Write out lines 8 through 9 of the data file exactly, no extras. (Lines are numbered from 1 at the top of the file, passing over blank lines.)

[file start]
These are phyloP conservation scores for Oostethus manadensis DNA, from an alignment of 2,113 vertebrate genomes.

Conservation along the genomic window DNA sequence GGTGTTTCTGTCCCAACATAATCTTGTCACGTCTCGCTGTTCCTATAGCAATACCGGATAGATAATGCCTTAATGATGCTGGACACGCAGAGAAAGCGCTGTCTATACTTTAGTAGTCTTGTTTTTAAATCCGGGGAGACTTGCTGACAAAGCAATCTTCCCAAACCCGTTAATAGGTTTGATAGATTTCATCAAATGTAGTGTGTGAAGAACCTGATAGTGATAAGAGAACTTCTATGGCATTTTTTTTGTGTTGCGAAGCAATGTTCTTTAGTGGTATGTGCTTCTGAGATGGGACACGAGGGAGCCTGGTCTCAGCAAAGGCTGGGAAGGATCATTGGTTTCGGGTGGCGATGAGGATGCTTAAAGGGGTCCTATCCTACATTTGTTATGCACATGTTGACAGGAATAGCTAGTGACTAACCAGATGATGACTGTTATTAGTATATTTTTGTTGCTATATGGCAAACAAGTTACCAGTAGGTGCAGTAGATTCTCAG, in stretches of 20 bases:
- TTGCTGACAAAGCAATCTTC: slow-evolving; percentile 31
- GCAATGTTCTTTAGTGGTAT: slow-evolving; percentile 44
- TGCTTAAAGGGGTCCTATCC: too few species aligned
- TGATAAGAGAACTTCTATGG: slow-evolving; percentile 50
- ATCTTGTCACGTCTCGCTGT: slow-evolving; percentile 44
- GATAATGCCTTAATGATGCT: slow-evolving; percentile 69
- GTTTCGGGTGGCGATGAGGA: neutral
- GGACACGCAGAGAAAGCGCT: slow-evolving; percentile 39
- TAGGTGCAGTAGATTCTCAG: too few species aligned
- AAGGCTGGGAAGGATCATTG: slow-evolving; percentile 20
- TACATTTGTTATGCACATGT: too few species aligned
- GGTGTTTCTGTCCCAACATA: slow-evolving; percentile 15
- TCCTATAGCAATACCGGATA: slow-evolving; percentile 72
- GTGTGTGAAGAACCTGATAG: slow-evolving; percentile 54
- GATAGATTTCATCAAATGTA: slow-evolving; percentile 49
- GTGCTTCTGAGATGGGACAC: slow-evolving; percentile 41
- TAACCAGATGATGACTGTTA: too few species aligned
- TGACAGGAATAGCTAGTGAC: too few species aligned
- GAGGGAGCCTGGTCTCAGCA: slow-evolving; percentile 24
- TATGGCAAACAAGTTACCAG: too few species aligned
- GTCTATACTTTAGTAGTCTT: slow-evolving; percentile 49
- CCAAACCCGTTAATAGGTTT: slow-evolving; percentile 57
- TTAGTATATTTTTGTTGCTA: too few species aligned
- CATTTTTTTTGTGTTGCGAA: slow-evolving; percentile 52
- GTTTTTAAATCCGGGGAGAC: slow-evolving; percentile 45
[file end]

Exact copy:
- GATAATGCCTTAATGATGCT: slow-evolving; percentile 69
- GTTTCGGGTGGCGATGAGGA: neutral